If you're using PBO look for the platform thermal limit setting and put it in the 85-90C range.
 
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Sep 12, 2021
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No, it's not worth it. That boosting behaviour is the secret behind it's remarkable energy efficiency, AMD called it a 'rush to idle'. Get the work done fast and put the core back to a deep sleep state as frequently as it can.

The best curve I've found for my 240mm AIO is a low, barely audible fan speed up to 65-70C then rising to audible but not annoying around 85C. Only when it gets to 90C does it get annoying...by 95 it's close to maximum fans. I'm using a 240mm AIO and take advantage of the enormous capacity of the liquid to absorb heat before letting the fans go crazy to dissipate it faster through the radiator.

But I also set a platform thermal limit at 90C for my 3700X CPU so it can't ever get there.

One other thing is that 5900X CPU's are fully expected to hit up to 90C in routine use, and it's by design. AMD has told us that in various interviews around launch time. I'd expect that with temp spikes. Otherwise, it's very good to see AVERAGE temps lower, in the 70's if possible, since it keeps the CPU boosting at higher clocks. But AVERAGE temps in the 80's would not be unexpected in extreme all-core workloads heavy with AVX instructions like rendering and transcoding.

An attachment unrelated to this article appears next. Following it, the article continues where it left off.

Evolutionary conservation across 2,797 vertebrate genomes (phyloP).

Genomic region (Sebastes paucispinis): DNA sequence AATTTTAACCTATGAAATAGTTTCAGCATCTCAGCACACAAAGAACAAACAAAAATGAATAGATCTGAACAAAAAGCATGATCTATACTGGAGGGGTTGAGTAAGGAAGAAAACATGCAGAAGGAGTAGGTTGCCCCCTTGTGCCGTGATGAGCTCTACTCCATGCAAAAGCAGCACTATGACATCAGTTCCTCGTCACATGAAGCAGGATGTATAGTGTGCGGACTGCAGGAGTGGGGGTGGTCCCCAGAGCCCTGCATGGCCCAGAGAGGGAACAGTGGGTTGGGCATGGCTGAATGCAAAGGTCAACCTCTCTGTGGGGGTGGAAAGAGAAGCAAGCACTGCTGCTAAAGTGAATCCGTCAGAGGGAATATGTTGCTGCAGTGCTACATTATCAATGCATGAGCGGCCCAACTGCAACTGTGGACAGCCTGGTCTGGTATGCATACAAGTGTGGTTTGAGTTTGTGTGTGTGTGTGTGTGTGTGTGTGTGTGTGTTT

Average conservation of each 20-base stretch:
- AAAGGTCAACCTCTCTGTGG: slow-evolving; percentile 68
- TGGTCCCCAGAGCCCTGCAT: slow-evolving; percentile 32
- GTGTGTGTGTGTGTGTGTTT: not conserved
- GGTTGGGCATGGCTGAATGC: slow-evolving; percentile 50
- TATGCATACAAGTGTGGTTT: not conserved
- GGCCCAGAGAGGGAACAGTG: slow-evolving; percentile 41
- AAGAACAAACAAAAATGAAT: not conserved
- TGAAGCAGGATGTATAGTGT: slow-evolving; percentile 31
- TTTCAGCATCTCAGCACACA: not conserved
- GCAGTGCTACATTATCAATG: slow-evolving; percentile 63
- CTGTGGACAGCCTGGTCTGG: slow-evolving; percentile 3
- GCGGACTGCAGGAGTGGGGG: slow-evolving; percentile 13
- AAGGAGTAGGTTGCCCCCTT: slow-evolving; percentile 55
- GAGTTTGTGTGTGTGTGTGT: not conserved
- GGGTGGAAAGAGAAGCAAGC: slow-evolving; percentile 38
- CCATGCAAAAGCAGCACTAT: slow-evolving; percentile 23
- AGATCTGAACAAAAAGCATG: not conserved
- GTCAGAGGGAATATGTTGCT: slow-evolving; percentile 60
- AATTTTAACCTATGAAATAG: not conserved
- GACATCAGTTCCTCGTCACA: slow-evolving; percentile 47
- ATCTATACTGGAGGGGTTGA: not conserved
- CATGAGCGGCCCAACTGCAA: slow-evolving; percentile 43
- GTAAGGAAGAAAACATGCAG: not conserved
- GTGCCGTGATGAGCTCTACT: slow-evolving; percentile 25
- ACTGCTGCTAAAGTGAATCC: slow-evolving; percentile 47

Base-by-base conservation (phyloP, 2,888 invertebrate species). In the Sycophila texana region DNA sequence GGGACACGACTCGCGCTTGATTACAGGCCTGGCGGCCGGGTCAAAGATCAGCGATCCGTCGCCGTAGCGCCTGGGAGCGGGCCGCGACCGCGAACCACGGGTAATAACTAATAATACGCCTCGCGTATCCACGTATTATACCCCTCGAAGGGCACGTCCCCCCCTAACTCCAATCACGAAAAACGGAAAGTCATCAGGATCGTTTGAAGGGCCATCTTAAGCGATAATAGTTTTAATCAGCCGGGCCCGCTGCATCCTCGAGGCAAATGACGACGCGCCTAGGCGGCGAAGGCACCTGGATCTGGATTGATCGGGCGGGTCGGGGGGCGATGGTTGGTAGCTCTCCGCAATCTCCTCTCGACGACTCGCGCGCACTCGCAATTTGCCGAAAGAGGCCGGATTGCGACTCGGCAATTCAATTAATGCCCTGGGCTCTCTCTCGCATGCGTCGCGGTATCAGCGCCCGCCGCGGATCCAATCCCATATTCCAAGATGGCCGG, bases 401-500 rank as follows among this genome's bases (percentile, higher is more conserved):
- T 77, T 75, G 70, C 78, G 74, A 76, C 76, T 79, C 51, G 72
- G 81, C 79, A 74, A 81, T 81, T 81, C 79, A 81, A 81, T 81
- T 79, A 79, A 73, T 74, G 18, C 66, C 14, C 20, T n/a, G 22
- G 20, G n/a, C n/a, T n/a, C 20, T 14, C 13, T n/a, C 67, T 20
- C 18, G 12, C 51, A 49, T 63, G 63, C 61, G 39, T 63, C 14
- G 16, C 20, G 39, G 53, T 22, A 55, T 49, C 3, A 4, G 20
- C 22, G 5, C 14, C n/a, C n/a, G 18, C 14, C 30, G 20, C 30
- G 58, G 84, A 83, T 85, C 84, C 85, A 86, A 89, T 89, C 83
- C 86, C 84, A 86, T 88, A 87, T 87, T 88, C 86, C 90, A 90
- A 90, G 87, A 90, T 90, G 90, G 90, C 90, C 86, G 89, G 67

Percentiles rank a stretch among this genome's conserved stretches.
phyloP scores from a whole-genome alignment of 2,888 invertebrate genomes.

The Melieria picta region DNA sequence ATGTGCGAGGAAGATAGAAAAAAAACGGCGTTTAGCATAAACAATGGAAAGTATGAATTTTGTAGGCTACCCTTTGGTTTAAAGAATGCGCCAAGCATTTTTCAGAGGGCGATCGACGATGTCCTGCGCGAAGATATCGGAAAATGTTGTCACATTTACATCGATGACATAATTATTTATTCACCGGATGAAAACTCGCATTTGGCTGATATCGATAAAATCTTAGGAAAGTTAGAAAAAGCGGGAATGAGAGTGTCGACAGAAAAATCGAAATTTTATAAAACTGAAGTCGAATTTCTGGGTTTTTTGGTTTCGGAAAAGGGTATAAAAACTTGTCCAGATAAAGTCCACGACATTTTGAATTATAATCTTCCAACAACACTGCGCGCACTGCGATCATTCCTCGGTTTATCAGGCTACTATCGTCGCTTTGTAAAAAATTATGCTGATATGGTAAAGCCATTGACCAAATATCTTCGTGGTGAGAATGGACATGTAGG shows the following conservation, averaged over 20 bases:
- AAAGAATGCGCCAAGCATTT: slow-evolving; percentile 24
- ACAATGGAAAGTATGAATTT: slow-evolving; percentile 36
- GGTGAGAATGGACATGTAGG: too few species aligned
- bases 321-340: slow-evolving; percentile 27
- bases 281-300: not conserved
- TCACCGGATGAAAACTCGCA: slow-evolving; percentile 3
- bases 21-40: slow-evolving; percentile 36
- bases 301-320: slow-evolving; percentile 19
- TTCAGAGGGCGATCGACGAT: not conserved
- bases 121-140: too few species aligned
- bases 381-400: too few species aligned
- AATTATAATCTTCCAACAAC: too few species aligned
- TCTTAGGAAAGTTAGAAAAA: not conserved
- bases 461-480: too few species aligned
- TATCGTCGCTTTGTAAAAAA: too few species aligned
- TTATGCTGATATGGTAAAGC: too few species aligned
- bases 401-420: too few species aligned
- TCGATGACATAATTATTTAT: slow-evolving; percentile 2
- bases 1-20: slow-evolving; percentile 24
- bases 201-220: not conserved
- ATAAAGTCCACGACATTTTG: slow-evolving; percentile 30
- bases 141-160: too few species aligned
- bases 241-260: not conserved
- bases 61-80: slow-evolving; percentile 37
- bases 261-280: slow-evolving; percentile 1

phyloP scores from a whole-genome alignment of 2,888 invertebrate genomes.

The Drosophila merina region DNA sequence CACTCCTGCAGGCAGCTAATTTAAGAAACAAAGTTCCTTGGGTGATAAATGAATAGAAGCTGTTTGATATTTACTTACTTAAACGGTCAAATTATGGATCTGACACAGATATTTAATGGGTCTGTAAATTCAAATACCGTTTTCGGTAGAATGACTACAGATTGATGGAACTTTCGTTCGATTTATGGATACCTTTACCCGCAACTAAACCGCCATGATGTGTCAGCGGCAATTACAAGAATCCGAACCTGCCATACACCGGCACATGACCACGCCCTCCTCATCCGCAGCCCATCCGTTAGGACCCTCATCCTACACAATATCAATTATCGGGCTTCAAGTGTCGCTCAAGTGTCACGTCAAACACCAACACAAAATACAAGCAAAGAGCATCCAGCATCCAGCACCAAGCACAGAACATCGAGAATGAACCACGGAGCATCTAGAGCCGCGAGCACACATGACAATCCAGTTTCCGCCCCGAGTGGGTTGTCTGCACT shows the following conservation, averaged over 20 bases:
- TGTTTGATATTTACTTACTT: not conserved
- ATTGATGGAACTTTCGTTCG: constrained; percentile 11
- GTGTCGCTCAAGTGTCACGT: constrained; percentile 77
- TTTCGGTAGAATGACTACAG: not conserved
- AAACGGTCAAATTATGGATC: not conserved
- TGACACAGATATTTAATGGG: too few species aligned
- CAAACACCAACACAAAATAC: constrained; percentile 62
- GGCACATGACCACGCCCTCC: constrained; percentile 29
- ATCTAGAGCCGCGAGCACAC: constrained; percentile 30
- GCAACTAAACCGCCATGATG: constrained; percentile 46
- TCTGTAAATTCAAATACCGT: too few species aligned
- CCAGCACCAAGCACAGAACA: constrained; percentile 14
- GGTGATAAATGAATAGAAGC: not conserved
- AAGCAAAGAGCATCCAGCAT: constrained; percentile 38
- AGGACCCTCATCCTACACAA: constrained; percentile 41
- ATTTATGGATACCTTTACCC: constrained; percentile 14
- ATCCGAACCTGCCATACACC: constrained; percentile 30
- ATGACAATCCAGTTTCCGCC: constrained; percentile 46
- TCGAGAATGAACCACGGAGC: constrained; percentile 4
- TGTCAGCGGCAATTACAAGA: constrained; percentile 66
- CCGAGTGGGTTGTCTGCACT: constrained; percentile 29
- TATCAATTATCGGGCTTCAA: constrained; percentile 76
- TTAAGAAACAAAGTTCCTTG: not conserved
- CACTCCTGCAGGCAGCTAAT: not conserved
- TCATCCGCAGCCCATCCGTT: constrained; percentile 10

If you're using PBO look for the platform thermal limit setting and put it in the 85-90C range.
Oh nice, guess I'll make my fan curve a bit less aggressive too.

May I ask what is PBO and how to set the platform thermal limit? I'm using the MSI MAG X570 TOMAHAWK WIFI.
 
Oh nice, guess I'll make my fan curve a bit less aggressive too.

May I ask what is PBO and how to set the platform thermal limit? I'm using the MSI MAG X570 TOMAHAWK WIFI.
PBO = Performance Boost Overdrive